Louis Latour Gevrey Chambertin 2020
Situated about 10 Km from Dijon, Gevrey-Chambertin is one of the finest viticultural villages of the Côte de Nuits. In 1847 Gevrey-Chambertin was the first village of the Côte d'Or to join the village name with that of one of its Grand Crus - hence 'Gevrey-en-Montagne' became 'Gevrey-Chambertin. Planted only with Pinot Noir, here one finds the complete hierarchy of the Burgundian appellations: to the north, the premiers crus and to the south the grand crus. The village appellations are gathered on the bottom of the slope. The sparse and pebbly limestone-rich brown-red soils give Gevrey-Chambertin wines power and body. A great Côte de Nuits classic!
10 to 12 months ageing in oak barrels, 20% new
Louis Latour cooperage, French oak, medium toasted
Our 2020 Gevrey-Chambertin has a deep ruby color and a bouquet of underbrush and licorice. Its round mouth with silky tannins reveals mocha and licorice aromas.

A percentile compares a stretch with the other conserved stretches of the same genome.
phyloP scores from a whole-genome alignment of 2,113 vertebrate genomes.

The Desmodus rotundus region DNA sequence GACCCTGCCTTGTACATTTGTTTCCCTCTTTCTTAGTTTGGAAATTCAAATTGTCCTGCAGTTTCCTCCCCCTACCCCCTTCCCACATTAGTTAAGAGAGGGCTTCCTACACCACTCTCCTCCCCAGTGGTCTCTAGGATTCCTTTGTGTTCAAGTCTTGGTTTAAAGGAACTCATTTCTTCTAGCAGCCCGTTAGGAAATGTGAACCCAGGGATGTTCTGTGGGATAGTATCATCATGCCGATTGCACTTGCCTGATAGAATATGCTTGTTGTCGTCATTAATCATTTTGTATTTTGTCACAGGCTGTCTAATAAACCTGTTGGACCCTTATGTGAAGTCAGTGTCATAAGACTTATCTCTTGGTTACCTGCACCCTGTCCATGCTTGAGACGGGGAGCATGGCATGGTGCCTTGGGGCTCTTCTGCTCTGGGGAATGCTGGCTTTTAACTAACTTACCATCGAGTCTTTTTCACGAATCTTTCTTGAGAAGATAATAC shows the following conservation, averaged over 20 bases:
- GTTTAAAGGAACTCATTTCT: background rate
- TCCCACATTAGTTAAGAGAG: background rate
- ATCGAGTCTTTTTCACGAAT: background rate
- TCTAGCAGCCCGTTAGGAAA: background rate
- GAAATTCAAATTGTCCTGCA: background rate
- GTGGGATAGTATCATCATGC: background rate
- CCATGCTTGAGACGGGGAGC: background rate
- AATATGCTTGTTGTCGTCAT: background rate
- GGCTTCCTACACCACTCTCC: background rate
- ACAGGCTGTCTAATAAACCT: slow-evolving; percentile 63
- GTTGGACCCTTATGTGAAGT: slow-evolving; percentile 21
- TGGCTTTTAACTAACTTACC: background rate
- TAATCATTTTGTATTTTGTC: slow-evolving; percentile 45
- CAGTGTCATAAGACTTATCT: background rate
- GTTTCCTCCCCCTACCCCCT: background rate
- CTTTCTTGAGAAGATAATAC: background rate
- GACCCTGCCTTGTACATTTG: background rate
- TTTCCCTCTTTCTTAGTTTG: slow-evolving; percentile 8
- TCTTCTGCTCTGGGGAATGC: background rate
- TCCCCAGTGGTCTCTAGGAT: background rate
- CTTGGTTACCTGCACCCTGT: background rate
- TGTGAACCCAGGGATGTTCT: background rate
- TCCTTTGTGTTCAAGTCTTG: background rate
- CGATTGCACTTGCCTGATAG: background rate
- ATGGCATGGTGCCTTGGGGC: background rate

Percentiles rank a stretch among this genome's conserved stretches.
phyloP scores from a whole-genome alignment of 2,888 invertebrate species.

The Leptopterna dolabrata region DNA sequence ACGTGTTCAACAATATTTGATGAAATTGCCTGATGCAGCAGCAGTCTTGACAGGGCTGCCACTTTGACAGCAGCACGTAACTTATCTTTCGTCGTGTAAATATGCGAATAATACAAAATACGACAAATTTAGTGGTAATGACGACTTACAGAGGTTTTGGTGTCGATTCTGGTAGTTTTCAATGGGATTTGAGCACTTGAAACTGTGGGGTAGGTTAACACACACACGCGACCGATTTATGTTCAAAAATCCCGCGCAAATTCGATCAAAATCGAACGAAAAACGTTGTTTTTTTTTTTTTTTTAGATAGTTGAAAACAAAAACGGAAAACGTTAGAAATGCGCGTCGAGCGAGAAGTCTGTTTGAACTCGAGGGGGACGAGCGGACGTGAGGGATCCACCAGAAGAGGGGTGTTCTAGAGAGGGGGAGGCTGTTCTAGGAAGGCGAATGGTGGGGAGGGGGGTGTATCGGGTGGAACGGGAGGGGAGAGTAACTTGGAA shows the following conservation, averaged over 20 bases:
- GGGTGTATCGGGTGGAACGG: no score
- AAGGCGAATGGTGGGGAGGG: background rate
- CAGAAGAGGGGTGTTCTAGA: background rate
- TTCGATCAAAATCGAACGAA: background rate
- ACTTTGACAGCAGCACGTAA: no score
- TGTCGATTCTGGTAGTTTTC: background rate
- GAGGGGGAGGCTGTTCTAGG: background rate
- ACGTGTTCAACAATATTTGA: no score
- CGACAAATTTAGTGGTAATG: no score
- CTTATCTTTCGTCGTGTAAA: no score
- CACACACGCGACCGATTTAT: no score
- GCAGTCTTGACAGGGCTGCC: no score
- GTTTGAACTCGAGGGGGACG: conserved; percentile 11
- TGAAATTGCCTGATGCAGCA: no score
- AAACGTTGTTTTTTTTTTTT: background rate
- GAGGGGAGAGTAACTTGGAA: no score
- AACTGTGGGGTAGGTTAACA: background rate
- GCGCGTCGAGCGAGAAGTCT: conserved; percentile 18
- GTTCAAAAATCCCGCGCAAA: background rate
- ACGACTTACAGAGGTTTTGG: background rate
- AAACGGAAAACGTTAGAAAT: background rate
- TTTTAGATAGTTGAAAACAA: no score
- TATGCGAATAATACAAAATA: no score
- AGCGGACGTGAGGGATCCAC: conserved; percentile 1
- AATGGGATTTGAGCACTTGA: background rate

Hare stew - venison - mature cheeses
Respect for terroir is one of the fundamental values of Maison Louis Latour, who have practised reasoned agriculture (certified ISO14001) for almost 20 years. Understanding and interpreting the geological complexity of each parcel is indispensable, and it is for this reason that we regularly undertake soil analysis of entire slices of earth in order to study the interaction between the terroir and our wines.
If a noble terroir is undoubtedly one of the essential elements in the production of a great wine, the work of our highly qualified team is also crucial and highly valuable. Extreme rigour and meticulous care are necessary when applying the correct gestures and techniques, notably when pruning and leaf thinning.
Healthy soil is also primordial for the development of the vines, which is why Maison Louis Latour uses specific organic techniques to combat vine pests and diseases. These organic substances also reduce the need for pesticides. Maison Louis Latour also makes its own compost (around 70 tonnes) from vine pruning wood and grape skins - a by-product of pressing - thus eliminating the use of chemical fertilizers.
Traditional viticultural methods have been perpetuated by Maison Louis Latour. Young vines on steep slopes -making access difficult for machines - are ploughed using horses. Working in this way avoids compacting the earth and allows the vine root systems to plunge deeply into the soil to better regulate their water intake.